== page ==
Mutter the word ‘marketing’ to a pharmacist and this might be the reaction you’ll get.
Or a pharmacist might say…
“I just don’t have the time.”
“It costs too much.”
“I wouldn’t know where to start.”
We get it. With as busy as you are, the thought of starting a marketing campaign can seem daunting and overwhelming.
But imagine how it would feel if you spent countless hours and nights for a year (or more) on your dream – opening your own pharmacy – only to have no one walk through the door once the doors finally opened.
Isn’t that worse?
As an independent pharmacy owner competing against the big chains, embracing marketing and getting your brand out there is essential to your success. And fortunately it’s not nearly as costly or challenging as you might think.
Go back to picturing no one coming through your pharmacy once the doors open. Not having a website is the digital equivalent of getting your staff hired, insurances in order, the lights turned on, then keeping the doors locked.
Giving your pharmacy a digital home is a must and an easy way to give your brand both visibility and legitimacy. Your website doesn’t have to be complicated – make sure it features your logo and a few simple pages.
Having a staff bios page helps current and potential customers connect with you.
Just make sure one of those pages is a staff bios page. Consumers connect and engage with content containing a human element. They’ll feel a closer connection with you when they learn more about you, increasing the odds they’ll call or visit your store.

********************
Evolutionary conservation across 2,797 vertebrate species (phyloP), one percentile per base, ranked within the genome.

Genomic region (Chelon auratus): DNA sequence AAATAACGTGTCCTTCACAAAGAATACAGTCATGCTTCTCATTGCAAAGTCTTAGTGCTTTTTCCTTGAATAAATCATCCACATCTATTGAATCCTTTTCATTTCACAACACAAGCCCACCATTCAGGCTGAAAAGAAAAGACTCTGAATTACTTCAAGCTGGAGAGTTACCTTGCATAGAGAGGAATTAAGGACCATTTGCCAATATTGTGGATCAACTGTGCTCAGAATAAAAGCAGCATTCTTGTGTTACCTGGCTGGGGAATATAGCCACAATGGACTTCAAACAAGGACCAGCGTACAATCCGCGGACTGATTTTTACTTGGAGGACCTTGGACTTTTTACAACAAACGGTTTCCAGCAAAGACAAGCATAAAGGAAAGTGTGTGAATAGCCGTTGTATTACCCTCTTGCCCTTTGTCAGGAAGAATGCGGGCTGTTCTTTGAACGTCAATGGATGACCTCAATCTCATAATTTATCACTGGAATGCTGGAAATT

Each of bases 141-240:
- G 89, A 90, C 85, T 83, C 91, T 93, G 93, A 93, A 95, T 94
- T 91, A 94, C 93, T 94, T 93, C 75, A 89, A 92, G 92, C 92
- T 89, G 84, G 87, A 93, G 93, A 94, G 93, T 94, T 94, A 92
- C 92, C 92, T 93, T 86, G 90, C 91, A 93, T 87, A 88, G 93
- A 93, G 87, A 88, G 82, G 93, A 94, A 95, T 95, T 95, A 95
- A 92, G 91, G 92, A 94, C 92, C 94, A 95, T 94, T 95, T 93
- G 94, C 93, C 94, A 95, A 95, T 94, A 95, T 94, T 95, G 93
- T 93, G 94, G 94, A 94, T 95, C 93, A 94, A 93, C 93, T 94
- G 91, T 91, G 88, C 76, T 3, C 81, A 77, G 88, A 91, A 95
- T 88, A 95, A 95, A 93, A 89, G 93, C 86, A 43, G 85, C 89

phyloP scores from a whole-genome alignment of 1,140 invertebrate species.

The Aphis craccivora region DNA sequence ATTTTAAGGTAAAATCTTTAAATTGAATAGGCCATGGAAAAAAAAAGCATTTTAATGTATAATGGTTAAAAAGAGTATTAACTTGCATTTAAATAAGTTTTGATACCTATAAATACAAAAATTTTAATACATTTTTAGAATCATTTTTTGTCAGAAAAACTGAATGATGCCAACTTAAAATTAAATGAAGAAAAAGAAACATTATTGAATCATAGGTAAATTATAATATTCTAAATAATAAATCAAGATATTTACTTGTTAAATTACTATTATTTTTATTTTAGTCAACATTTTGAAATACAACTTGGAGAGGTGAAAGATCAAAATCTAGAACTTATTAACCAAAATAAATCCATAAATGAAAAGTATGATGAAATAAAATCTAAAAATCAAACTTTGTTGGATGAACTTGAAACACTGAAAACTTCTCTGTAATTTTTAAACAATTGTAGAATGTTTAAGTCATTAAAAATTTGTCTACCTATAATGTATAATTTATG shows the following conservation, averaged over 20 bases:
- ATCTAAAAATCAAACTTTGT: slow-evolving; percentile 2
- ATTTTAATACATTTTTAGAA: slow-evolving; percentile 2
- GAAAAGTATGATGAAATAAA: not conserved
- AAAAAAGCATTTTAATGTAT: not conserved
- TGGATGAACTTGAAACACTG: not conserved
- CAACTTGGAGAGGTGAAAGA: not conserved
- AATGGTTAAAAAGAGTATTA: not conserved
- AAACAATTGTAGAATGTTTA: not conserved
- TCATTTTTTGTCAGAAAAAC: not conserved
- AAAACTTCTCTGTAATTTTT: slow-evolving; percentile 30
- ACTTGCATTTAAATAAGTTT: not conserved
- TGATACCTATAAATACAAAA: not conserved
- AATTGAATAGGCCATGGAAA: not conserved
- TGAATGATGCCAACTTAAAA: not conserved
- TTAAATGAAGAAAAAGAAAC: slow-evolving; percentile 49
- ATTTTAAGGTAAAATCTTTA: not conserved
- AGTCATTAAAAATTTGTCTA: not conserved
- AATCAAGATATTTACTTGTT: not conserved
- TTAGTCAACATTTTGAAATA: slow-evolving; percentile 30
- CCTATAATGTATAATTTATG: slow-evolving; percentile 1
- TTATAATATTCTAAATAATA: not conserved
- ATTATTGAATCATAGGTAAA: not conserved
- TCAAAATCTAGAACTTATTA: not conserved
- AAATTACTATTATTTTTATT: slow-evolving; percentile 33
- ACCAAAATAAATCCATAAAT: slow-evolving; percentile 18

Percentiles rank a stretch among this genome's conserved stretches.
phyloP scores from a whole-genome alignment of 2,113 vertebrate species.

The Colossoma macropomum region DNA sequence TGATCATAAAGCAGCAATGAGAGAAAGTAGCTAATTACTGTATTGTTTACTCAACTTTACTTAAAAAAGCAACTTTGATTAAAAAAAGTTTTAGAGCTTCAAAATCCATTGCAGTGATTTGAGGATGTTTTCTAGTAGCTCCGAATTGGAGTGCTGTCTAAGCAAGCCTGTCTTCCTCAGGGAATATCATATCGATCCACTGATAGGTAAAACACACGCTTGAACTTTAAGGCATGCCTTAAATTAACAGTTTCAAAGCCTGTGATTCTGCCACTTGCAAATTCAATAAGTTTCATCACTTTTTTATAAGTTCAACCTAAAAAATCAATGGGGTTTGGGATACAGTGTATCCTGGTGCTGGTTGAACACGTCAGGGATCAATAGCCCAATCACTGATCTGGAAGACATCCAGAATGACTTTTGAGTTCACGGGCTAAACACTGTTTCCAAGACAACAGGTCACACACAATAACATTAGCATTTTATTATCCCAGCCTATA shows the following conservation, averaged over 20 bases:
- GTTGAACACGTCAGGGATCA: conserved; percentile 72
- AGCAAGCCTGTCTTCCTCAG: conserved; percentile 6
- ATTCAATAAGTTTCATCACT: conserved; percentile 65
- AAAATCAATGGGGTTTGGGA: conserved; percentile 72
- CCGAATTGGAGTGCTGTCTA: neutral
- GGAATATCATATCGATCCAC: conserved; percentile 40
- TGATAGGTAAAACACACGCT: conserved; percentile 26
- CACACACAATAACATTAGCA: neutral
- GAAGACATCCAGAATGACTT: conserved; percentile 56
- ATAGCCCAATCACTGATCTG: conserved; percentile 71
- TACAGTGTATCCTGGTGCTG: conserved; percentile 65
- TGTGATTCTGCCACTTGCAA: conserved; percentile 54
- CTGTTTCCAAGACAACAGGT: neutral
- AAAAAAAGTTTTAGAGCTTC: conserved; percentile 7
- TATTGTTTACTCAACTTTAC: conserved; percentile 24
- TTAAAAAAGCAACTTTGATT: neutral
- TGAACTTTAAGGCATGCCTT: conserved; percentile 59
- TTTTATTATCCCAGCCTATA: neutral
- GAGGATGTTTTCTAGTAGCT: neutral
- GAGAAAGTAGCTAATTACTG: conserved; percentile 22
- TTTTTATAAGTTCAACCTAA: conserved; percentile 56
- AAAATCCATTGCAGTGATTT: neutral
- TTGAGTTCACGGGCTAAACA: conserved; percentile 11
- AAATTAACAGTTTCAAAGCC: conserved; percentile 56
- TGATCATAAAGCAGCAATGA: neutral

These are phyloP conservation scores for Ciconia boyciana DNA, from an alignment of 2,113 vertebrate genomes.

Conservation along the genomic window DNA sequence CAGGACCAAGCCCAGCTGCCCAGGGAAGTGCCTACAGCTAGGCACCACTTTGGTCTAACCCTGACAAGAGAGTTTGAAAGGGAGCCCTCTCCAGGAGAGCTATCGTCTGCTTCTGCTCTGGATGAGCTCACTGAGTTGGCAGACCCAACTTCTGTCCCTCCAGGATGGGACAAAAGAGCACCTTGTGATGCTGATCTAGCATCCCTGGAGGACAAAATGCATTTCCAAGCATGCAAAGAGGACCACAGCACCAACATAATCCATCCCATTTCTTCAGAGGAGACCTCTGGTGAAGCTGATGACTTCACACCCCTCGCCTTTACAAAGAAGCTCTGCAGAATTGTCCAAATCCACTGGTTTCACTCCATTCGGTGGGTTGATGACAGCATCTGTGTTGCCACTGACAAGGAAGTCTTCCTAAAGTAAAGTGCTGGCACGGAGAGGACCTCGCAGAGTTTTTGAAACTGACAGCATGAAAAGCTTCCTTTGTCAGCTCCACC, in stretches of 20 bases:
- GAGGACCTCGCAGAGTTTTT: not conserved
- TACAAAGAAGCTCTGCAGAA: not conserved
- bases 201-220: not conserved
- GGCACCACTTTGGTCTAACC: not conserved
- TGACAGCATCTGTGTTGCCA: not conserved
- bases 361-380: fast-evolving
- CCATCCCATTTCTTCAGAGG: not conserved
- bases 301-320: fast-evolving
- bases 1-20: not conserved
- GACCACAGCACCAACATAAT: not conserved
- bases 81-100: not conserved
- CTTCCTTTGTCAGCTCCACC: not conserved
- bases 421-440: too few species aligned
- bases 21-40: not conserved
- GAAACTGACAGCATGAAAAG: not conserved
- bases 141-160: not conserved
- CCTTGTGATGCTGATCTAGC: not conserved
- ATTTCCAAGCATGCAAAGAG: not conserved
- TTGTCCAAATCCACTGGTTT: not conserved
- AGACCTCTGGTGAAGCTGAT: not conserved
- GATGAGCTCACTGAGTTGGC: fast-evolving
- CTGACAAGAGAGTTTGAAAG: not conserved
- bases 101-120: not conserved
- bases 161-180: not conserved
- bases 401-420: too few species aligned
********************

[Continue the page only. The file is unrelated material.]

“Patients know who they’re talking to on the phone because they’ve seen us on our website,” said Shahida Amar-Choudhry, owner of Palms Pharmacy in Tampa, FL. “They’re spending time with us so we want to make sure they know who we are.”
And getting started is easy and inexpensive. Gone are the days when you needed to be an expert at HTML code to build a website. Website builders like WIX, Squarespace, and GoDaddy make it easy with drag and drop functionality. According to websitebuilderexpert.com, these builders could cost you as little as $6 per month.
If you we’re given the chance to advertise your pharmacy a variety of different ways for free, would you? If you answered yes, then you should definitely be taking advantage of social media.
The most popular social media platforms for small business marketing are Facebook, Instagram, Twitter, LinkedIn, and YouTube. TikTok is also rapidly gaining popularity.
Getting your pharmacy seen on social media platforms is a great way to grow your brand.
Amar-Choudhry, who earned second place in the 2021 50 Most Influential Leaders in Pharmacy Awards and Recognition Program, has fully embraced social media. She and her staff post regularly to Facebook and Instagram, earning new ‘likes’ and ‘followers’ every day.
IPC member Shahida Amar-Choudhry, owner of Palms Pharmacy in Tampa, FL, has embraced modern and traditional marketing methods to grow her business.
“It’s an untapped market and it’s a free market,” said Amar-Choudhry. “If you’re maybe a little older and are intimidated by social media, have younger staff members or maybe your kids handle your social accounts.”
Amar-Choudhry adds that her niece took over Palms Pharmacy’s social accounts for six months during a particularly busy stretch. Her niece then taught her aunt how to use Canva, a free online graphic design tool, who then shared this knowledge with her staff.
Brooke Barney, Marketing and Creative Services Director at Pharm Fresh Media, says bringing in additional voices helps vary the content and keep things fresh.
“We have found that some of the most fun and successful posts are when other staff members are allowed to contribute,” said Barney.
The potential rewards of social media marketing far outweigh the risks. If a Facebook post doesn’t work, so what. All it costs is a little bit of time.